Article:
What is it about ships being towed to the scrap yard? The MT Phoenix under tow, on her way to the scrap yard last July broke her towing cable and drifted ashore on Salt Rocks in Sheffield Beach, South Africa. She was only freed last month and was subsequently scuttled. Last June, the perhaps poorly named MV Wisdom was under tow to a scrap yard when she broke her cable and drifted ashore on Bandra beach, in suburban Mumbai. And two weeks ago , the Canadian Miner, on her way to a scrap yard in Turkey, broke her tow line and ran aground near Scatarie Island, off the coast of Cape Breton, Canada. Mammoet Salvaging, a Dutch salvage company, has prepared a salvage plan and has presented it to Canadian authorities.
Salvage plan for stuck ship to be studied
This is not the first ship to run aground off Cape Breton’s Scatarie Island.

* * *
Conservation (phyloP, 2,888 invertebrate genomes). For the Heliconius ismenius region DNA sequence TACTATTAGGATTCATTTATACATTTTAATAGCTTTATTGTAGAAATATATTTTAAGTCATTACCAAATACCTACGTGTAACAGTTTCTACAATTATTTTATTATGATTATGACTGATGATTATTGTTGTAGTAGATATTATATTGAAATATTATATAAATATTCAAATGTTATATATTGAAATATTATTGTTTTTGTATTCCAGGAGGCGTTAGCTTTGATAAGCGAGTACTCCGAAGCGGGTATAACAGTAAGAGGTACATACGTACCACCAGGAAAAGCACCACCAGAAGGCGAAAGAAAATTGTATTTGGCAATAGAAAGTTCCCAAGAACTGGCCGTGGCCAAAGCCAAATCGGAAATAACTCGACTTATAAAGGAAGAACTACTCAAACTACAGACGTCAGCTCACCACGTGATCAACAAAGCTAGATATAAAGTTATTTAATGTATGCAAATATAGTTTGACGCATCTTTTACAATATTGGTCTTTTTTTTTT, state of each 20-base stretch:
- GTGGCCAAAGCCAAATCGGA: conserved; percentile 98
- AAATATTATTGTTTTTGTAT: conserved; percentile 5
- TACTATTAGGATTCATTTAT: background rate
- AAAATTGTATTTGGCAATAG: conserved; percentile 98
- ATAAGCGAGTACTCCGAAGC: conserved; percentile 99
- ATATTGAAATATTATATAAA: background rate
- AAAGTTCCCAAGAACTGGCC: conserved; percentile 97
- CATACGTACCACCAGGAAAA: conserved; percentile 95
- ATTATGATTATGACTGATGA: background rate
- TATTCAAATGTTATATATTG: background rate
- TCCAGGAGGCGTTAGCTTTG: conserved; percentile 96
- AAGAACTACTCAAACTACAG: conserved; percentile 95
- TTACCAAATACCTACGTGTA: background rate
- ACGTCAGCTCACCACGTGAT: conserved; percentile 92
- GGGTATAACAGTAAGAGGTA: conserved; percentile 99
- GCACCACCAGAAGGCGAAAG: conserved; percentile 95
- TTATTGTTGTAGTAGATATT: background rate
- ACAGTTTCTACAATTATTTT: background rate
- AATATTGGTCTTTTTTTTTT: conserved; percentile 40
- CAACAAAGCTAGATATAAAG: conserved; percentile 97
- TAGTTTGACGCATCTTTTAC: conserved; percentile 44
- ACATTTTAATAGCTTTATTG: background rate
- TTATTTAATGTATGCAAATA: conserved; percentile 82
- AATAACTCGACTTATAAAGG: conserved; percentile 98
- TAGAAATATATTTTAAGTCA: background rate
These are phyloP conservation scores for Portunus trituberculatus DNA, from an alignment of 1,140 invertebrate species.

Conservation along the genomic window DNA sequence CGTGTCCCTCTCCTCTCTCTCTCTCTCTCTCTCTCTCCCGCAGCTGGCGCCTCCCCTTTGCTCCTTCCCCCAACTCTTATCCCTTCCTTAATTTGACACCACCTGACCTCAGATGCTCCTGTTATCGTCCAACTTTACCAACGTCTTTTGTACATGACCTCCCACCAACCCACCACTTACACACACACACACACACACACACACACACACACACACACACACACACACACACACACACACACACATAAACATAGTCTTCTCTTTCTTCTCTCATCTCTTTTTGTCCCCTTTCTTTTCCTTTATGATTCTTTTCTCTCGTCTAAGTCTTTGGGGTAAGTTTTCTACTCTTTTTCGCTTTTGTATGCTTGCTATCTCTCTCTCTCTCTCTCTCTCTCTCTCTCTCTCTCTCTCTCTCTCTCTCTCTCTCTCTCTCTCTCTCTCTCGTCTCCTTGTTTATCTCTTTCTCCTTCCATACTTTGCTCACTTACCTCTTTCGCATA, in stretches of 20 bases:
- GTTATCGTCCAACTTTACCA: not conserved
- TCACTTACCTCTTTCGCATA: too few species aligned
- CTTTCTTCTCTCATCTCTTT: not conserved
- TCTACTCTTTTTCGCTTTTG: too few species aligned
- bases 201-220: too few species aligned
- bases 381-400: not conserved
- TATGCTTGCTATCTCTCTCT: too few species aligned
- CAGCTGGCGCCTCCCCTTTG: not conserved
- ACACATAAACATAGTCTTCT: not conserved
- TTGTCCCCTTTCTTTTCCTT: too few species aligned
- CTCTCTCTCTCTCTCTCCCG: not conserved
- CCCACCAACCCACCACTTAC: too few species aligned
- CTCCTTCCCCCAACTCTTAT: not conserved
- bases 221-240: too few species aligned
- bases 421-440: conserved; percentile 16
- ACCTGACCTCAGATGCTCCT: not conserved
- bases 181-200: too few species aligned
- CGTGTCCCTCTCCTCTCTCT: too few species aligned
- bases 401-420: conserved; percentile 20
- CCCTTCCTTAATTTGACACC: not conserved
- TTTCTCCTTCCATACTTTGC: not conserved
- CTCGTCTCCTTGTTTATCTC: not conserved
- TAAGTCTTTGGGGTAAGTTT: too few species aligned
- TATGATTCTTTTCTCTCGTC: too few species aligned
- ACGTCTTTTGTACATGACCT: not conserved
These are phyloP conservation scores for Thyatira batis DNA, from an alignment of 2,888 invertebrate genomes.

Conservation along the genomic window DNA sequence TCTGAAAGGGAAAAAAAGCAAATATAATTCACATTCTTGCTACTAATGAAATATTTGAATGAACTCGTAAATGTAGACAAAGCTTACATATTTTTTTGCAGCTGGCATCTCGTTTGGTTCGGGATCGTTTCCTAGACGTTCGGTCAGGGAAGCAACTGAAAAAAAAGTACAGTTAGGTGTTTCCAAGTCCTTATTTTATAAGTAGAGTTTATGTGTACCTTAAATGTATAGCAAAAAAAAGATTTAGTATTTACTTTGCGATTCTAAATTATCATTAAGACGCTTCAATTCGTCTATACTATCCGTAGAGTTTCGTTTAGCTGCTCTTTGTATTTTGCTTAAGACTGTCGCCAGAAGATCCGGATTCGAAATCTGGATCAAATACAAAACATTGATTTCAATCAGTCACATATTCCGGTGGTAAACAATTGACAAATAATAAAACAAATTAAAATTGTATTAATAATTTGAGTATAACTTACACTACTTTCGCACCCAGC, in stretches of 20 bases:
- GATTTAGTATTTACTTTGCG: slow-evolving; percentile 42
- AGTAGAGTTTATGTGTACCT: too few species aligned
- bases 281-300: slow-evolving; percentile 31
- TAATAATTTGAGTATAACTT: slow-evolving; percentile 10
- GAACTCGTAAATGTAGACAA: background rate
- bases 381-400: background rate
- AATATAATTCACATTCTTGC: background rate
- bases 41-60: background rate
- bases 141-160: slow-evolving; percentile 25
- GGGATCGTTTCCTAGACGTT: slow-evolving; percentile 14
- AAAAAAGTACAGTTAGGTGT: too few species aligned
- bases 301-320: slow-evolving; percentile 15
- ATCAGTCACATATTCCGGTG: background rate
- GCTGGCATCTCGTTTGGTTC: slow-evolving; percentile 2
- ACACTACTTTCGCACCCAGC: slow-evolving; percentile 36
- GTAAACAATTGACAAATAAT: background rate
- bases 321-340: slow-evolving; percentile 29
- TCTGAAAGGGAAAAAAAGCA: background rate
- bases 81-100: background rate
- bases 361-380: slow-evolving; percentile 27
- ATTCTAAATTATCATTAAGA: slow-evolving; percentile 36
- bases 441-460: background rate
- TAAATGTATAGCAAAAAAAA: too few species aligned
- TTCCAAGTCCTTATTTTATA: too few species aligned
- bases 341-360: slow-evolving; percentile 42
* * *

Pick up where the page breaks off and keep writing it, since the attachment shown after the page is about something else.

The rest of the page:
This rugged section of Cape Breton Island east of Louisbourg is known for rough seas, fog and high winds. In the days of sail, the combination proved deadly time and time again as gales and storms slammed ships into the rocks and shoals, and emptied crews into the merciless water.
One of the era’s most famous ships, HMS Feversham, went down off Scatarie in the October 1711 gale. The war ship was escorting three supply ships in the British invasion fleet that was bound for an attack on Quebec.
Of the 150 crew on board only 48 survived. The shipwreck was discovered off the rocks of Scatarie Island in 1996 and many Dutch, Spanish and American colonial coins were recovered.
As well, a ferry steamer called the SS Bruce, which used to ferry passengers from Port Aux Basque, N.L. to North Sydney, was blown off course in 1911 and smashed on the rocks of Scatarie Island. Two people lost their lives in that shipwreck.
A video of the MV Canadian Miner in happier times: